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197 When data gathered through the PTTII were examined, the majority (76%) of preservice teachers from College A concurred that their teacher training pr ogram exposed them to ways in which computers can be used manage their classroom activities compared with 21% from College B and 19% from College C. In addition, 57% of pre-service teacher respondents from College A agreed that their training equipped t hem with knowledge and skills required to teach with computers compared to 22% from College B and 34% from College C. One IT faculty member at College C informed the researcher that, while current final year students were not as exposed to the computer as much as they would have liked, the current Year Two and Year One students are now doing two computer courses similar to those offered at College A--one that teaches them basic com puter skills and the other technology integration skills. IT faculty and administrators from all thr ee colleges were very optimistic about the future of technology training in their colleges as new students coming into college from high schools are increasingly more computer lite rate with many of them doing Information Technology as a subject in their high school experience. While one administrator at College B believed that the training students re ceived at the college prepared them to teach with computers, this belief was not support ed by responses from pre-service teachers. Other administrators and IT fac ulty at this institution had different views. They reported that while they “try as much as possible to expose t he entire population to computers” and how they can be used to enhance classroom practices, the size of the population they are trying to reach, coupled with the fac t that

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198 resources are limited, result in problems getting students to the levels of compet ence they need to teach with technology. During focus group discussions, pre-service teachers from College B proposed that technology should become a central part of their teacher training and that being exposed to a one-semester course will not equip them with skills required to inte grate computers in their classes. They suggested that they should be exposed to computers continuously during the three years of their teacher training experience. They fur ther proposed that IT classes should not focus on teaching them how to create charts and write on the chalk board, but should expose them to ways in which computers can be used to enhance their classroom practices. When composite mean ratings on the training subscale were examined across colleges, the data show that the highest mean ratings were reported from facult y at College A (M=2.94), followed by College C (M=2.93) and College B (M=2.35). Results of one-way analysis of variance indicate that a significant difference in f aculty ratings of the training pre-service teachers received in the use of computers acros s colleges (F = 15.98, p < .01). Post-hoc analysis using Scheff’s test show that faculty at Colleges A and C rated the training pre-service teachers received at their college s similarly, and that the means for these two colleges were significantly higher than the mean for Coll ege B. However, while faculty at College C had more positive ratings on the training subsc ale, a relatively low mean of 2.01 was recorded from pre-service teachers at th is institution indicating a difference in perspectives between these groups of participants. When crosscollege comparisons were made on data gathered on the PTTII, composite means of 2.61, 2.01 and 1.75 were reported from pre-service teachers responses from Colleges A, C and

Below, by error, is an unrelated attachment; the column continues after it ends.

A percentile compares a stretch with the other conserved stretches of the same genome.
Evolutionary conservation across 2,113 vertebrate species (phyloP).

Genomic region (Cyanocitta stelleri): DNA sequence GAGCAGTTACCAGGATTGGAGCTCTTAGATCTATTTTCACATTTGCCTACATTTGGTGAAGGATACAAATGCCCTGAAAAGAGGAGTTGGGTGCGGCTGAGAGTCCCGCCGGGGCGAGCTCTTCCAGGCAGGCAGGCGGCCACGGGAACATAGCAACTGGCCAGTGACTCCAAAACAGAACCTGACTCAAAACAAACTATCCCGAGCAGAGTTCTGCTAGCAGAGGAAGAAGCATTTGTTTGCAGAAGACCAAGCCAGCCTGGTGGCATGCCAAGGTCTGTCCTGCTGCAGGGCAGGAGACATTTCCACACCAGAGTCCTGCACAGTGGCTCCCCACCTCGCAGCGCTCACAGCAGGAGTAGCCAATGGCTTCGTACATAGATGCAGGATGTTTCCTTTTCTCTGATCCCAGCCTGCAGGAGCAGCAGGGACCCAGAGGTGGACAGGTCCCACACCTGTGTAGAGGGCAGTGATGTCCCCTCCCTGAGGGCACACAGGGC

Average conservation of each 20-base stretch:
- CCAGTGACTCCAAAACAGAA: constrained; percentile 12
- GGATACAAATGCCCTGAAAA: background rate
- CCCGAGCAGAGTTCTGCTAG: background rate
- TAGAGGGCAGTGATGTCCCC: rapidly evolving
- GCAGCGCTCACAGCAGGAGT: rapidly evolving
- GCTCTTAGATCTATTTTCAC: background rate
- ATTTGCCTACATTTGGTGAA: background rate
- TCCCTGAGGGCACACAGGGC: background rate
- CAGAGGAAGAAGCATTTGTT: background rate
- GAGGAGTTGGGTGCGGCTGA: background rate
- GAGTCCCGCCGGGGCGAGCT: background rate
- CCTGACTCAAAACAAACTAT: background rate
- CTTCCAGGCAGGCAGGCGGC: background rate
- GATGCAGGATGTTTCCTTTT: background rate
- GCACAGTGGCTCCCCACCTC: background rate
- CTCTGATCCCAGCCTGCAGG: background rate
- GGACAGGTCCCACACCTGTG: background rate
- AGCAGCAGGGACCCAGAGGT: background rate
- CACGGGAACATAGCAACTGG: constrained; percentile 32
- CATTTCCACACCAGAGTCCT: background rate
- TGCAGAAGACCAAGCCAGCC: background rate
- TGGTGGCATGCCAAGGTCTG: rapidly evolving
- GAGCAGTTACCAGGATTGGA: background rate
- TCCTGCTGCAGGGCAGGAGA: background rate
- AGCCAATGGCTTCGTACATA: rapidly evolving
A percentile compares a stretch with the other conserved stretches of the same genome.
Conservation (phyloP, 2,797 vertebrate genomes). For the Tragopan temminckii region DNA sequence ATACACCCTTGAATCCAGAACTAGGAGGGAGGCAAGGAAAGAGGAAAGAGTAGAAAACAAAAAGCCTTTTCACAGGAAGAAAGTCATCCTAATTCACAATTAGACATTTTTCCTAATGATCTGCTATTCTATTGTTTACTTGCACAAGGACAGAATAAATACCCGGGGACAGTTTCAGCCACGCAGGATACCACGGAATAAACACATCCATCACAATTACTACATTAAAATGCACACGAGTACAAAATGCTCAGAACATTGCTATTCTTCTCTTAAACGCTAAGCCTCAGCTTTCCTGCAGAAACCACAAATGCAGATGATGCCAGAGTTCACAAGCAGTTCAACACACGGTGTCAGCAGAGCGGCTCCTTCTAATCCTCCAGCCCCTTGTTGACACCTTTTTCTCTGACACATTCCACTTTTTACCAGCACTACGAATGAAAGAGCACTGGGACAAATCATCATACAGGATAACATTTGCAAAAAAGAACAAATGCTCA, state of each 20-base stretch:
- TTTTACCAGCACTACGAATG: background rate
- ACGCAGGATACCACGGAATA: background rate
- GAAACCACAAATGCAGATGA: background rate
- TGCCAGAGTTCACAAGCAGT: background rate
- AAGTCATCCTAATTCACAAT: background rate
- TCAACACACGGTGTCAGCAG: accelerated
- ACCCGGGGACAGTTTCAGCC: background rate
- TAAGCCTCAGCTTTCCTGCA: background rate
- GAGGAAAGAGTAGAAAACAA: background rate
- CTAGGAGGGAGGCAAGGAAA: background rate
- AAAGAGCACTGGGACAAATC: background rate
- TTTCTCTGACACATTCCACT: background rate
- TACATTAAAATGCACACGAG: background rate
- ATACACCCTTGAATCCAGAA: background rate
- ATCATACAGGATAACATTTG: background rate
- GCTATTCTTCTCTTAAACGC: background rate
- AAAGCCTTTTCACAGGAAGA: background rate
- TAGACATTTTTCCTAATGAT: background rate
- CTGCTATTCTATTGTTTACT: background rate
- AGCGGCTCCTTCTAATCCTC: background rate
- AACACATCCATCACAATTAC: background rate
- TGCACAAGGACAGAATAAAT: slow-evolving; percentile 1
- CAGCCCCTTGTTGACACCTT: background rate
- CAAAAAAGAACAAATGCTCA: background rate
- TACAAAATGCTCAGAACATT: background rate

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199 B, respectively. Results of one-way ANOVA conducted on these data indicate a significant difference in mean ratings (F=37.12, p < .01). Post-hoc analysis using Sch eff test indicate that there were significant differences in mean ratings of training to teach with computers between pre-service teachers from Colleges A and B and Colleges A and C, however, respondents from Colleges B and C rated their training to use computers similarly. An examination of the old IT syllabus show there is not a significant technology integration component. However, this syllabus is under revision and the new IT curriculum includes two courses that focus specifically on Information and Communication Technology (ICT) and how these can be used to facilitate communication, research and productivity in classroom settings. Field Experience/Practice Using Computers at College : Colleges of Education that have incorporated technology into their curriculum were those that provide pre-service teachers with opportunities for extensive practice using technology both duri ng their training and their field experience. The findings from the present study suggeste d that a majority of the faculty did not systematically require pre-service teachers to use computers during their college experience to complete instructional-based a ctivities or during their field experience. The data show that only 45% of faculty required their students to use computers to complete course assignments. Paucity of resources at the college level was cited as one of the primary reasons pre-service teachers were not required to use computers to complete course assignments. Similarly, only a combined 25% of faculty surveyed indicated that they required their students use computers f or